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10 ways to promote good mental health in your kids

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Last Friday (10th October) was World Mental Health Day which aims to promote emotional and social well-being in the community. Days like this remind us that it is important to take the time to think about what you need to do to look after yourself, but also what you can do to support the mental health of your children.

Research clearly shows that children who are mentally healthy are better able to meet life’s challenges, are better learners and have stronger relationships.

So what can you do?

There is quite a bit of literature out there on how we as parents can help promote good mental health and wellbeing in our kids. I have listed my top ten below:

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Fish Food 55 – Thoughts are important

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Our feelings and emotions are the direct result of the way we think about, or interpret events and situations.

“Most people who worry a lot or feel stressed tend to make two errors in their thinking. First, they commonly overestimate how likely it is that bad events will occur.  Secondly, they usually assume that outcomes or consequences of those events will be catastrophic and unbearable.” from the book Helping your Anxious Child

Worried thoughts can often be changed to calm thoughts by being a good detective and looking for realistic evidence to challenge your worried thoughts.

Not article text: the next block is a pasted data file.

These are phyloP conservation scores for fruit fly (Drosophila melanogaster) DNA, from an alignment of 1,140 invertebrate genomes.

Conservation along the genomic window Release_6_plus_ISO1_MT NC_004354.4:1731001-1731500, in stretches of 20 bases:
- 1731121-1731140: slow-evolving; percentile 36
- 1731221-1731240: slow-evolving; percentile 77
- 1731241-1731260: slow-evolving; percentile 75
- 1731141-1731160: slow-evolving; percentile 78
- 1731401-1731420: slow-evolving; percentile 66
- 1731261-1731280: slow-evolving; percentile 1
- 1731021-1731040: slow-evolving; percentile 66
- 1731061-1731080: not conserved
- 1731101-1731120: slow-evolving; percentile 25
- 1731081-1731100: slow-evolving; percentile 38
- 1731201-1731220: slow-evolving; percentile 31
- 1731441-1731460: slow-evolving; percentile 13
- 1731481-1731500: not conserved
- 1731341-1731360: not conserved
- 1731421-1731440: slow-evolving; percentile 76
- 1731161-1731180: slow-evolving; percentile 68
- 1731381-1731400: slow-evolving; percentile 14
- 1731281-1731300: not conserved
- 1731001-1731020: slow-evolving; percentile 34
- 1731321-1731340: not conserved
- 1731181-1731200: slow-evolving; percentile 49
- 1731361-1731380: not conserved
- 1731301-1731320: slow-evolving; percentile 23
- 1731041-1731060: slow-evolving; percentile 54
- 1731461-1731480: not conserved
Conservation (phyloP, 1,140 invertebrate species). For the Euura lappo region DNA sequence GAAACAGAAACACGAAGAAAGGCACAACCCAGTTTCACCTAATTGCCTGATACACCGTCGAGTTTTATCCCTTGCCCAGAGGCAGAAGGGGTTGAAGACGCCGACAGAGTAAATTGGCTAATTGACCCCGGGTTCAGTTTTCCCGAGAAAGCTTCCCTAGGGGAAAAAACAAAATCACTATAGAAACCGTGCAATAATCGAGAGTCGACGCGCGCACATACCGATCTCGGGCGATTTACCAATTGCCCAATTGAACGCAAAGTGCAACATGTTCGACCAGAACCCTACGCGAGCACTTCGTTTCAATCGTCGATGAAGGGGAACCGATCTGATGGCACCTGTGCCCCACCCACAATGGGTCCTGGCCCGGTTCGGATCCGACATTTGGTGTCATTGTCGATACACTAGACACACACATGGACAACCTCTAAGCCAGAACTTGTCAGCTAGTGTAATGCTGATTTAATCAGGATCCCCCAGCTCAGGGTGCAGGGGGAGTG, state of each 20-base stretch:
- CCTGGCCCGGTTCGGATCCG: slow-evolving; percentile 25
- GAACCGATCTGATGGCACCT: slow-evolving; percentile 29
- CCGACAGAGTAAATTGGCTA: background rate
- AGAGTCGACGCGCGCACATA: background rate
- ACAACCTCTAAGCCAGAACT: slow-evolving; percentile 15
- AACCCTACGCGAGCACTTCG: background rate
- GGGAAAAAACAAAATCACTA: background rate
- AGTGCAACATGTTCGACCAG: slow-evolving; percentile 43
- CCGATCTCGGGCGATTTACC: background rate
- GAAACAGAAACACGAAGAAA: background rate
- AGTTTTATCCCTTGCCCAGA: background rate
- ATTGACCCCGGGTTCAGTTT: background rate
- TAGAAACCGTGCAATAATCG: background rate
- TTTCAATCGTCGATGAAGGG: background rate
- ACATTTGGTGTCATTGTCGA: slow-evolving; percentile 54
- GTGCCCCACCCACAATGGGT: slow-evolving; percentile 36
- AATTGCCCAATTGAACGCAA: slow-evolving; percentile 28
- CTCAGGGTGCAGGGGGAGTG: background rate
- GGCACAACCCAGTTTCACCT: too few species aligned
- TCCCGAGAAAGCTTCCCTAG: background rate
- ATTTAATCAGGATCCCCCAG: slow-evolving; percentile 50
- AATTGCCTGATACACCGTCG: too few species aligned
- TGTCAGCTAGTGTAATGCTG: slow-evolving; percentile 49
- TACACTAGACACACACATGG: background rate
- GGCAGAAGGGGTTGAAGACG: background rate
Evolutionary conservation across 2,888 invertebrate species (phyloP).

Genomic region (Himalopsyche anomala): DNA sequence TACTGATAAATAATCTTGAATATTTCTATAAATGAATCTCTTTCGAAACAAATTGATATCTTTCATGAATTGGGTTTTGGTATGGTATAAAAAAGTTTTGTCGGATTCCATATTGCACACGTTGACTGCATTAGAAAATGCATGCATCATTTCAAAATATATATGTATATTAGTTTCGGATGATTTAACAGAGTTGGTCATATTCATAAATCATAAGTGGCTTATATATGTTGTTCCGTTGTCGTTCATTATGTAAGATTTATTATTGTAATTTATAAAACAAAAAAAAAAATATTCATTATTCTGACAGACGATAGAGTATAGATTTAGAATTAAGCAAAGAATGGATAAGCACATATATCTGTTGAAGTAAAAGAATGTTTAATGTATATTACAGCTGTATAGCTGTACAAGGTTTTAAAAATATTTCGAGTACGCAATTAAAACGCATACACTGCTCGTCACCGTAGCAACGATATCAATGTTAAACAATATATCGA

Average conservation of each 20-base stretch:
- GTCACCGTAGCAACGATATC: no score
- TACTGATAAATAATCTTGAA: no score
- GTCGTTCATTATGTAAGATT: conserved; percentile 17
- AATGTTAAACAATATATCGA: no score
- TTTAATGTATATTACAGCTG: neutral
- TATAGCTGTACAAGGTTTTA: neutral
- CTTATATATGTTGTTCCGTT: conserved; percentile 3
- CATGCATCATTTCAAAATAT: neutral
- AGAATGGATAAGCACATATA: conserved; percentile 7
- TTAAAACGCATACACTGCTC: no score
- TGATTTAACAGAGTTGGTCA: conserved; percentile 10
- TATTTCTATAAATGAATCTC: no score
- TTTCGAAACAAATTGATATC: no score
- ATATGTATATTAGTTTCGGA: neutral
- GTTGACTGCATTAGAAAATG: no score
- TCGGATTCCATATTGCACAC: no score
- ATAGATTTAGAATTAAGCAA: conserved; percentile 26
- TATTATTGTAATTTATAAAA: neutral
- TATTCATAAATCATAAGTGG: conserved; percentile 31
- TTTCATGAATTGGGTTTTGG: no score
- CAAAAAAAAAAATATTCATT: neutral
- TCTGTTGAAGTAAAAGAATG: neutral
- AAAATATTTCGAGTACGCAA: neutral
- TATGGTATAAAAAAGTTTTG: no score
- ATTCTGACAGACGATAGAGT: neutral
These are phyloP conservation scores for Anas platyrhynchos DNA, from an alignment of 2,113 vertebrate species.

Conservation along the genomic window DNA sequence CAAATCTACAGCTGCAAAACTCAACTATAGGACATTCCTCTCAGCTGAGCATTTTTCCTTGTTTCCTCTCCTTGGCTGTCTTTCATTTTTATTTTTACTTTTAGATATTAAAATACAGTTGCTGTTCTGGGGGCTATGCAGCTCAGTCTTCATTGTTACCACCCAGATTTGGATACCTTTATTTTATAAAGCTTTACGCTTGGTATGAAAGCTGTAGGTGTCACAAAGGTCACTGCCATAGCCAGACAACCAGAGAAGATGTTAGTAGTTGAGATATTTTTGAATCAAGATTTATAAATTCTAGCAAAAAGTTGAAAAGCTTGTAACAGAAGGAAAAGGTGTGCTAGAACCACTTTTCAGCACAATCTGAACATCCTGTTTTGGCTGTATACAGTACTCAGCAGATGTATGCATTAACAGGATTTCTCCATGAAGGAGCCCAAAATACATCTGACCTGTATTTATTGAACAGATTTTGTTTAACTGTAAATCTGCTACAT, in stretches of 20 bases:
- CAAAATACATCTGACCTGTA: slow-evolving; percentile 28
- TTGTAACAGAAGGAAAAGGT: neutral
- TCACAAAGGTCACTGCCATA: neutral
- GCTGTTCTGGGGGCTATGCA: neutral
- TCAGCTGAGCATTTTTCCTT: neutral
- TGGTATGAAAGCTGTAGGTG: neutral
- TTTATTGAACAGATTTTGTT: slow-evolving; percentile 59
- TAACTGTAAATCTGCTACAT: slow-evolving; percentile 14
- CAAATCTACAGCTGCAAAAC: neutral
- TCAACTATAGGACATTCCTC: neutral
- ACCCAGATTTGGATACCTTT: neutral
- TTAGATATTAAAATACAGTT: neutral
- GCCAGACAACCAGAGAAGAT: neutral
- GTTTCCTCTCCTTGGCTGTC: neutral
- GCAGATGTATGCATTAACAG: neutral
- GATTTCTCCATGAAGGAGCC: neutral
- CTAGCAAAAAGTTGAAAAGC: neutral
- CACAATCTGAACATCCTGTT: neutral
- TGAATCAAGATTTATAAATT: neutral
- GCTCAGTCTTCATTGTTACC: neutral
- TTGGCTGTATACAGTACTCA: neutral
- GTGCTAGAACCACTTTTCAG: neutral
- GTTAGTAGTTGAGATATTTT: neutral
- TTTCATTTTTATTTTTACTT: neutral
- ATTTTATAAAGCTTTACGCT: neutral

In future articles we will look at how we can teach children to identify their thoughts and challenge their worried thoughts by using questions to help find evidence that suggests the worried thought is not true.

 

Fish Food 54 – Good Posture

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Good posture is important to physical and mental wellbeing – for us and our kids.

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Sketch Club Lesson 8: Capturing texture and tone of an apple in graphite pencil

 

Today we started our second term of Sketch Club with a different group of Year 2 and Year 3 kids.

Objective:

We look at the aspects of drawing and rendering an apple using a graphite pencil, developing tone and texture.

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Today’s Grateful – frankie magazine

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Frankie magazine, drinking coffee and getting inspiration for the day.

Steve

Fish Food 53 – Awesomeness of chums

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The philosopher Aristotle said, “In poverty and other misfortunes of life, true friends are a sure refuge. They keep the young out of mischief; they comfort and aid the old in their weakness, and they incite those in the prime of life to noble deeds.”

Friendships are important and vital for wellbeing, but some kids are not as competent at making friends, interacting with other kids and being accepted into their peer groups.

There are significant benefits in teaching these children social skills and friendship skills in order to improve their relationships with others.

Below is a list of such skills:

  • Body language skills  (eye contact, posture….)
  • Voice Quality  (tone, clalrity…..)
  • Conversation skills  (greetings and introductions, starting conversations….)
  • Friendship skills  (offering help, asking to join in, giving compliments……)
  • Assertiveness skills   (sticking up for one’s rights, asking for help, dealing with bullying…..)

Which social skills did you identify as needing work for your child?

 

Reference

How to teach your child the important social skill of eye contact